What Does a Probation Officer Do and How Do You Become One?

probation officer meeting with client

If someone asked you to name a profession that changes lives for the better, probation officer probably wouldn’t be the first job title on your list. But positively impacting people’s lives and benefiting society is exactly what these social service workers do!

Crime dramas would have you believe that being a probation officer is all about tracking down people who have “broken probation,” but the truth isn’t quite so dramatic. These professionals are an important part of the criminal justice system thanks to their focus on rehabilitation for past offenders.

What does a probation officer do if it isn’t tracking down criminals? Join us as we take an in-depth look at what it means to be a probation officer.

What does a probation officer do?

Probation officers work with offenders who have been given probation, which is when a judge allows offenders to complete a period of supervised good behavior rather than going to prison.1 A probation officer’s primary goal is to help probationers stay in good standing throughout their probation so they can restart their lives and avoid committing more crimes in the future.

Probation officer job duties

These criminal justice professionals interview probationers and their families and friends to determine the best course of action for rehabilitation. They might assign a treatment plan that helps probationers overcome addictions, and provide resources to help probationers find affordable housing or a stable job.

Officers also ensure that their probationers are living according to the terms of their probation, which might include community service, paying a fine, undergoing regular drug tests and reporting to their probation officer for check-ins. Probation officers frequently visit with their probationers and write reports on their progress. They may also be called to testify in court about their probationers’ behavior.

Probation officer work environment

No two days are ever the same for a probation officer, and that includes work environment. Probation officers do some office work like maintaining case files and writing reports, but they also travel locally to meet with probationers and their families, perform home searches and appear in court. The vast majority of probation officers are employed by their state or local government. Only 1% work for individual social assistance programs, according to the Bureau of Labor Statistics (BLS).1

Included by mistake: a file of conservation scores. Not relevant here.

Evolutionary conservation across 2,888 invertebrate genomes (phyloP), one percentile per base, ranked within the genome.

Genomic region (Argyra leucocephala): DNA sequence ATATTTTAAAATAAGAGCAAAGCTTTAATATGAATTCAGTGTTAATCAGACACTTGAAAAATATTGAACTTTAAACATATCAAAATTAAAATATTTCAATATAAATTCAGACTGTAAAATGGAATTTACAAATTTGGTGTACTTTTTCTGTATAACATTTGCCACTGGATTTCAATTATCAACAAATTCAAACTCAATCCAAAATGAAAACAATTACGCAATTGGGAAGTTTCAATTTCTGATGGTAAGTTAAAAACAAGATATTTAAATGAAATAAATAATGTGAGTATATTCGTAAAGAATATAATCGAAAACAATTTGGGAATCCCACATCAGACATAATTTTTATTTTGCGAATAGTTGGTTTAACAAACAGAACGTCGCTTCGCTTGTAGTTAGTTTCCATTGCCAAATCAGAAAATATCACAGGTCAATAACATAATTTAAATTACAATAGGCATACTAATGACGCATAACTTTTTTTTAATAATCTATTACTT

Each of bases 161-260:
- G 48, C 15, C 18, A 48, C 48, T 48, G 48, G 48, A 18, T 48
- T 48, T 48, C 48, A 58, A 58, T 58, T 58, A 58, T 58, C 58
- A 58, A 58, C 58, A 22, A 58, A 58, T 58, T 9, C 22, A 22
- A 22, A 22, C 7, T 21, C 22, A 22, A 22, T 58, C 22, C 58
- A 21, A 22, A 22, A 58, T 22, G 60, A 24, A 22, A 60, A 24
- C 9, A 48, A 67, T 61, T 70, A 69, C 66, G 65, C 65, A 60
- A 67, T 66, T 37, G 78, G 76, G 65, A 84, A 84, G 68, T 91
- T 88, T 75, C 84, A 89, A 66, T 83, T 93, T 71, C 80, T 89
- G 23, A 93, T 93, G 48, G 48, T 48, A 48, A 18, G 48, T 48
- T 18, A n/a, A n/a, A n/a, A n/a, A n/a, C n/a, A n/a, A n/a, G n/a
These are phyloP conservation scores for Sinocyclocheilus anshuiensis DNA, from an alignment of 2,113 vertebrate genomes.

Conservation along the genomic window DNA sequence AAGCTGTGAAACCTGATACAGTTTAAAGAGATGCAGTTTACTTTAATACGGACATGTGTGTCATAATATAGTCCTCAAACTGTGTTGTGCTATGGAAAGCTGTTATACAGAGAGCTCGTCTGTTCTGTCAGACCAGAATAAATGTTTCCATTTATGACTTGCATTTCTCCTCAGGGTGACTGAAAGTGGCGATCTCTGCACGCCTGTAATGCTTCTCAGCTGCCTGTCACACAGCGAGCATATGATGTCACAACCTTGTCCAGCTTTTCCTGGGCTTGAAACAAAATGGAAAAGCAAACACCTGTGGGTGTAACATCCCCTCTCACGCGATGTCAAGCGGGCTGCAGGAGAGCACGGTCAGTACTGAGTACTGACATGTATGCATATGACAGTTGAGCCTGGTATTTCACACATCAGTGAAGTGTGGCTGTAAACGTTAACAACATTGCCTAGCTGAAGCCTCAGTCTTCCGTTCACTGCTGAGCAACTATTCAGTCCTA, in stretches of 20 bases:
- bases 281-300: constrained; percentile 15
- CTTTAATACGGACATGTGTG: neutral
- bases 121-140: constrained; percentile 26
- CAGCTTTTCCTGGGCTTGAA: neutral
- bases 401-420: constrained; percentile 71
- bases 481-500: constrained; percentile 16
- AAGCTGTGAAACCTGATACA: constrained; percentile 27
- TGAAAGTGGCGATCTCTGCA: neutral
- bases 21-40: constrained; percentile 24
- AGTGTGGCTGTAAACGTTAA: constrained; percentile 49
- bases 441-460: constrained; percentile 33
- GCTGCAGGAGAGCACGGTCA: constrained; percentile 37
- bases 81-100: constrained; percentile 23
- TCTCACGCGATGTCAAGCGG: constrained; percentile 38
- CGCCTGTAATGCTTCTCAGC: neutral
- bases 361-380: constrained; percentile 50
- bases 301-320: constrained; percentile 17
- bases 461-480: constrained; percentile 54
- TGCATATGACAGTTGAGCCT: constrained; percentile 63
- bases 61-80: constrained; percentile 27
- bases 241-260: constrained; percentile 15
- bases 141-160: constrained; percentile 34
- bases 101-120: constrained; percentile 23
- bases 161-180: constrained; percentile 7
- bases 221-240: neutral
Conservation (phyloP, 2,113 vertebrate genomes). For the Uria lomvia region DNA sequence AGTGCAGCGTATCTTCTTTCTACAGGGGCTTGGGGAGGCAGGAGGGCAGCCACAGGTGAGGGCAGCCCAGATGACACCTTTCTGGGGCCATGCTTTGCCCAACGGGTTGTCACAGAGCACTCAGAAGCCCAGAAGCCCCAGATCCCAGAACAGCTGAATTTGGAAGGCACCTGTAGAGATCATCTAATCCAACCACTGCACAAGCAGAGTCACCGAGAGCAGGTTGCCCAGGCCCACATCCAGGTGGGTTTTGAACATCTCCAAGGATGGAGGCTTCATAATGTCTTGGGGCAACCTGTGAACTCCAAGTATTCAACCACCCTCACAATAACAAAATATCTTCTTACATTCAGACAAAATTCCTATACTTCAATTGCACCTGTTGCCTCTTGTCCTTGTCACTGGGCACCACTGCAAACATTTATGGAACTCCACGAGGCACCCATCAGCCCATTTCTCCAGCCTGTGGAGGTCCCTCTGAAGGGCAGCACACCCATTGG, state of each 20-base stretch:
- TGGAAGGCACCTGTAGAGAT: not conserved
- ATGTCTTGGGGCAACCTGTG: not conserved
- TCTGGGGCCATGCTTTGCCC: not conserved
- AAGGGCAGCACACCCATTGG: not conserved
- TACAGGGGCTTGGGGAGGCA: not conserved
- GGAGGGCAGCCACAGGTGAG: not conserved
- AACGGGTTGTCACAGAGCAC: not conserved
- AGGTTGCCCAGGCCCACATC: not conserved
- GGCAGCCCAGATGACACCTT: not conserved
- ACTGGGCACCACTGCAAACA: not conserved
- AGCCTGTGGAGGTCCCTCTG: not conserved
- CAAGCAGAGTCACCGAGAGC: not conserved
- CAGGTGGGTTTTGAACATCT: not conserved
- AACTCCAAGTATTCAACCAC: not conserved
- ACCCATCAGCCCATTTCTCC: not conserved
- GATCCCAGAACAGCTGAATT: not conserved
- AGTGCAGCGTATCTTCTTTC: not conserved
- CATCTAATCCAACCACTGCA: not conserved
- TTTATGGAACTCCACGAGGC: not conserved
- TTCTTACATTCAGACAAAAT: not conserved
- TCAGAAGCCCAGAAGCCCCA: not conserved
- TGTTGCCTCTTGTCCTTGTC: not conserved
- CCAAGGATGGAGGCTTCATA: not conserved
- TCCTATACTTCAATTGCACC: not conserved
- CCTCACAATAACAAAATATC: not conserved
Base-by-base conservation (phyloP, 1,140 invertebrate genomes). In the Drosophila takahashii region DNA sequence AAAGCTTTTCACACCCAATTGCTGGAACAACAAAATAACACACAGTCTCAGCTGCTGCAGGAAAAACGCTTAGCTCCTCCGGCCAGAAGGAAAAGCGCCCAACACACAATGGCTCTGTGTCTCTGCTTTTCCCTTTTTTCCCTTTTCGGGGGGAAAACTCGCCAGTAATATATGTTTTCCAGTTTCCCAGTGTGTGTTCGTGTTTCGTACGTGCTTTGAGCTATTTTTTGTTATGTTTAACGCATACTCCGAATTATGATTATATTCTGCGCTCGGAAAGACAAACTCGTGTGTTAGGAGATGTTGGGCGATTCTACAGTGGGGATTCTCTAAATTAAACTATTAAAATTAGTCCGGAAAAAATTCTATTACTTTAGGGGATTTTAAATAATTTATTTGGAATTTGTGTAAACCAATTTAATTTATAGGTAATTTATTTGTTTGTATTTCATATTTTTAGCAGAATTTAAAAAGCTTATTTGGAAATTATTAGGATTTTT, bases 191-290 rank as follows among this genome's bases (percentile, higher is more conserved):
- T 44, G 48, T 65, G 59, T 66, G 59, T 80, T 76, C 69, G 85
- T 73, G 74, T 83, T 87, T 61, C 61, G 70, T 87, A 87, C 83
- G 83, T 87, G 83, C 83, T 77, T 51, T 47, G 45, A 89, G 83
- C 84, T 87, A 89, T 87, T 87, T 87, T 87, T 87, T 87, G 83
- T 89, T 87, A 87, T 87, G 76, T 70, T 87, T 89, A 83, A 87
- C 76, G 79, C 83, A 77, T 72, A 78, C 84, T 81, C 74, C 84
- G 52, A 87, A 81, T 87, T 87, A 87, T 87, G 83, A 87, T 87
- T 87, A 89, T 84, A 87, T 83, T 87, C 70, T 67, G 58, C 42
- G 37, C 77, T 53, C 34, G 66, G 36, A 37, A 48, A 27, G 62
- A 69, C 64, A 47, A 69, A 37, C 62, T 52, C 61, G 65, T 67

Though working as a probation officer isn’t as dramatic as what you see on your favorite crime show, it’s not entirely without risk. Officers may encounter people who are upset or angry, and some of their work might take them to rough neighborhoods that have a risk of violence. Like any criminal justice related occupation, you can expect to encounter some stressful or sad situations. But it’s not all gloom—probation officers also have a unique and fulfilling opportunity to work closely with people who’ve started down a poor life path and help them get things straightened out.

Probation officer salary

Probation officers enjoy a stable job outlook and a salary that acknowledges their hard work and benefit to society. The median annual salary for probation officers in 2018 was $53,020, according to the BLS.1

This profession is projected to see a steady 6% growth in employment through 2026, according to the BLS. This rate keeps pace with the average for all U.S. occupations, and it will result in an additional 5,200 probation officer jobs by 2026.

How do you become a probation officer?